Can Vitamins Help Me Sleep Better? The Best Vitamins and Minerals for Sleep
Unfortunately, vitamin deficiency is pervasive in the U.S. population. Under the guidance of your doctor, supplementing your diet with additional vitamins and minerals may boost your energy, brainpower, and combat sleep disturbances. If you’re struggling to get good quality sleep, you could be low in certain vitamins.
Always consult your doctor before starting supplementation. Talk to your doctor as soon as possible if you suspect you have a vitamin or mineral deficiency.
Symptoms of Vitamin and Mineral Deficiency
How do you know if you have a vitamin or mineral deficiency? Vitamin deficiency signs and symptoms could include:
- Chronic mouth ulcers or cracks in corners of the mouth (low iron and B vitamins)
- Bleeding gums (low vitamin C)
- Brittle hair and nails (low Biotin - B7)
- Poor night vision (low vitamin A)
- Dandruff (low zinc and B vitamins)
- Restless leg syndrome (low iron/B vitamins/and or vitamin C)
- Sleep disorders
Iron deficiency symptoms can include low energy, restless leg syndrome, cold hands and feet, headache, fast heart rate, and sleep deprivation. Low levels of iron can exacerbate feelings of stress and anxiety.
- Red meat
- Liver (avoid during pregnancy)
- Red kidney beans, edamame beans, chickpeas
- *Vitamin C helps iron absorption
Vitamin D deficiency can be supplemented by spending more time in the sun and eating fatty fish. If you find that you are constantly sick with colds and flu, you feel exhausted and depressed. You could be low in vitamin D.
Vitamin D rich foods:
- Cod liver oil
- Egg yolks
- Fortified dairy products: cow’s milk and soy milk
Vitamin B12 deficiency is linked to insomnia and B-Complex vitamin supplements may help combat feelings of lethargy and anxiety. B12 helps your body to create energy and improves the health of blood cells, brain function, metabolism, and energy.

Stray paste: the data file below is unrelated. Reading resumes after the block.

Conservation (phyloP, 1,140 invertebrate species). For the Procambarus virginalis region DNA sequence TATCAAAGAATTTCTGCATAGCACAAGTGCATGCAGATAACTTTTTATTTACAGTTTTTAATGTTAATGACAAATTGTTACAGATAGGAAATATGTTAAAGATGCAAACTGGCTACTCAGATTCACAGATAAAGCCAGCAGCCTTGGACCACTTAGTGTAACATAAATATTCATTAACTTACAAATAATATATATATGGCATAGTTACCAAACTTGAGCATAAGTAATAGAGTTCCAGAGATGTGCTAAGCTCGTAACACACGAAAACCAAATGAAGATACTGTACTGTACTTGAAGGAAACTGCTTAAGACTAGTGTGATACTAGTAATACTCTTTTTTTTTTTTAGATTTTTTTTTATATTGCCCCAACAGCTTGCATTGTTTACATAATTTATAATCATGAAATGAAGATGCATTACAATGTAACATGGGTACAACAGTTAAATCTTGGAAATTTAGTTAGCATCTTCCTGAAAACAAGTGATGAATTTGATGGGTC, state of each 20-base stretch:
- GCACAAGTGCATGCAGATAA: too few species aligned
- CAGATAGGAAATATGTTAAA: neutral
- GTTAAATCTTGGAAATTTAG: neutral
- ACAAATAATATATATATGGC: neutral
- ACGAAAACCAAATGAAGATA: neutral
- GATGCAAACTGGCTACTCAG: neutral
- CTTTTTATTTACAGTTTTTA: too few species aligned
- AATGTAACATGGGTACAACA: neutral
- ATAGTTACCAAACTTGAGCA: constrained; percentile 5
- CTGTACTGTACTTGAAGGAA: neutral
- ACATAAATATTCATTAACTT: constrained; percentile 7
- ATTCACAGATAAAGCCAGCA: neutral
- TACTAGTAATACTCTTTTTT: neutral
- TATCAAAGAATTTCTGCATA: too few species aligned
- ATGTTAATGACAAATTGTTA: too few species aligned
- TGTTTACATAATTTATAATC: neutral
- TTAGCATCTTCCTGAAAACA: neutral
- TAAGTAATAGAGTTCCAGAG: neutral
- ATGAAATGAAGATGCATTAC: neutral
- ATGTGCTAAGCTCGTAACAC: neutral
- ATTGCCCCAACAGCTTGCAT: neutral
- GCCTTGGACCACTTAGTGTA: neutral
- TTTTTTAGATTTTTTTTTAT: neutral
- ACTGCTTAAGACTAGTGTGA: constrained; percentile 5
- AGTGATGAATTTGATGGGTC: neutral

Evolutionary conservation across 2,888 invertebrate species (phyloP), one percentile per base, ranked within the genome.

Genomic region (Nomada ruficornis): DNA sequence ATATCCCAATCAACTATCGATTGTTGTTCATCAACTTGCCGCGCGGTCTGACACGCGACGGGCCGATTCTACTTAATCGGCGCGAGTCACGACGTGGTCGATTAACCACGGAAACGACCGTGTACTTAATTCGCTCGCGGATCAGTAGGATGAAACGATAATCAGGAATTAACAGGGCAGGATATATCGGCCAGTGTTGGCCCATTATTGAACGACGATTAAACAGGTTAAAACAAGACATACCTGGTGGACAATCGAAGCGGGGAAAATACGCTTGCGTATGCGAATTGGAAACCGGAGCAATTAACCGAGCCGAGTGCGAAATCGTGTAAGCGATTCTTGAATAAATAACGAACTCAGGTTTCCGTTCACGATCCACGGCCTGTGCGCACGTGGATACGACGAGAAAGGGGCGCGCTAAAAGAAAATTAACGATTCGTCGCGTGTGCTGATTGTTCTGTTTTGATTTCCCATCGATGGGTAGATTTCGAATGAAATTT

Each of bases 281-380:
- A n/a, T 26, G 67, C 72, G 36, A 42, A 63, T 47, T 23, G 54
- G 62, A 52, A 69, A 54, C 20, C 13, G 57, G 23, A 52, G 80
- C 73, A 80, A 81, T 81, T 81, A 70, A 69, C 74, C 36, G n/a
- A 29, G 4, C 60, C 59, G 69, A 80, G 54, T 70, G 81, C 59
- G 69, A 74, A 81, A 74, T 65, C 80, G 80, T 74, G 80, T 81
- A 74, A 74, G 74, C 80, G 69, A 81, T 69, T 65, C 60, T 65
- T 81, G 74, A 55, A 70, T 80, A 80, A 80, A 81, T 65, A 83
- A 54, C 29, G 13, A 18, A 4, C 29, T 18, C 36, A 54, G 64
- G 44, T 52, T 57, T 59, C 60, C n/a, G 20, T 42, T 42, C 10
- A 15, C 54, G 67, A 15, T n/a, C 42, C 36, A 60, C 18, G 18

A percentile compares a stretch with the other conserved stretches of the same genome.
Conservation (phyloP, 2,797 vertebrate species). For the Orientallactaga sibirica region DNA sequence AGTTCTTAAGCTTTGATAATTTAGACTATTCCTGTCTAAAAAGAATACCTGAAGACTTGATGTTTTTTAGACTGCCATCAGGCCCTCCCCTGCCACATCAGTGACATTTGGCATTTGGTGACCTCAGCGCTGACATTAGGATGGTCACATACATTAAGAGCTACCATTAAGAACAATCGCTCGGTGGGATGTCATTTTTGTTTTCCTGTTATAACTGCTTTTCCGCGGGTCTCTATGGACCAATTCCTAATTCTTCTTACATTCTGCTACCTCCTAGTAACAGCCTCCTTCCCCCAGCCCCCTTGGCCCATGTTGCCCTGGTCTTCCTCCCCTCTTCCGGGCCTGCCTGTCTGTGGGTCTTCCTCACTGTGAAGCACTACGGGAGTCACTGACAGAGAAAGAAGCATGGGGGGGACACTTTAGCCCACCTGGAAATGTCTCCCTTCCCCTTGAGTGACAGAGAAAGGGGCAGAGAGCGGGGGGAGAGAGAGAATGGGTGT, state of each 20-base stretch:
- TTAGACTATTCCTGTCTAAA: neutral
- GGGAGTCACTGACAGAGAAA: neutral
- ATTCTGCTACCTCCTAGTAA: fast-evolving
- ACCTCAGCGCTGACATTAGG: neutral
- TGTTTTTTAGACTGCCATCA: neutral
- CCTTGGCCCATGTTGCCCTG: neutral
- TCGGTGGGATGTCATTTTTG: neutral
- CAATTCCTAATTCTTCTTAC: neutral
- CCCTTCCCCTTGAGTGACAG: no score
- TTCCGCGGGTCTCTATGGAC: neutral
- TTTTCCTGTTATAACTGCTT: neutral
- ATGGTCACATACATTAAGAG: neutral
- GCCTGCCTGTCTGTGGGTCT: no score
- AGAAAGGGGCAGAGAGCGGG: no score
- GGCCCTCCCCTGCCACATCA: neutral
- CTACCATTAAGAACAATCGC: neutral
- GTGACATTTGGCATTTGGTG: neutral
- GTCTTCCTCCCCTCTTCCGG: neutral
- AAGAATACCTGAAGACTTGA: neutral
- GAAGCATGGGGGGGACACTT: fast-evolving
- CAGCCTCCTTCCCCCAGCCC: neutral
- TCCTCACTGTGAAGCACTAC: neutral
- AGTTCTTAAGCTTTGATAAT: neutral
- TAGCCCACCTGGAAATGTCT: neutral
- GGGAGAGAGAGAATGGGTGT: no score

B vitamin-rich foods:
- Leafy greens
- Organ meats
- Oysters, muscles, clams
Studies have shown that intravenous vitamin C supplements can help patients with obstructive sleep apnea to sleep better. Vitamin C is crucial to maintaining a healthy immune system and can help ease symptoms of colds and flu.
Vitamin C rich foods:
- Bell peppers
Calcium and Magnesium
Calcium is essential to melatonin production (the hormone that regulate the body for sleep). Your teeth and bones will be grateful too. Calcium and magnesium may aid nighttime relaxation to help you fall asleep faster and stay asleep longer.
Calcium and magnesium-rich foods:
- Dairy products
- Beans and lentils
- Dark leafy greens
Your circadian rhythm works in tandem with melatonin, a naturally occurring hormone that alerts your brain to sleep. Your level of melatonin will be higher in the evening as your body prepares for sleep, and drops in the morning. Shift workers can use a natural melatonin supplement to adjust their sleep cycles or those suffering from sleep disorders.
What Vitamins Should I Take for Sleep?
All vitamins and minerals are essential to maintaining good physical health and mental wellbeing. A multivitamin could be a good starting point but it is advisable to ask your doctor for a blood test to determine exactly what vitamins you are deficient in. A healthy body will feel at ease and help you sleep better at night. A lack of essential vitamins can lead to sleep disorders and restless leg syndrome.
What Time of Day Should I Take Vitamins?
The earlier in the day the better for vitamin absorption and release. Preferably taken with breakfast than on an empty stomach. But, depending on your lifestyle and preference, you could take your vitamin supplement at any time of day. Preferably with food if you have a sensitive stomach.
What Food Should I Eat for Better Sleep?
- Leafy greens
- Fatty fish
What Exercise Will Help Me Sleep Better?
- Strength training
- Team sports
- *3-5 times per week
Your sleep wake cycles can be stabilized by adding nutritious food and vitamin supplements to your diet to help your body produce the sleep hormone, melatonin. Sleep disorders, restless leg syndrome, and obstructive sleep apnea could be alleviated by topping up on missing vitamins and minerals. A simple blood test can determine what you are lacking, it is advisable to speak with your doctor before adding supplements to your diet. Healthy nutritious food, exercise, fresh air, and water are essential components to a healthy mind, body, and circadian rhythm.
Disclaimer: Nolah does not provide medical advice. All resources on the Nolah blog, including this article, are informational only and do not replace professional medical counsel. Talk to your doctor about any health, mental health, or sleep-related issues.
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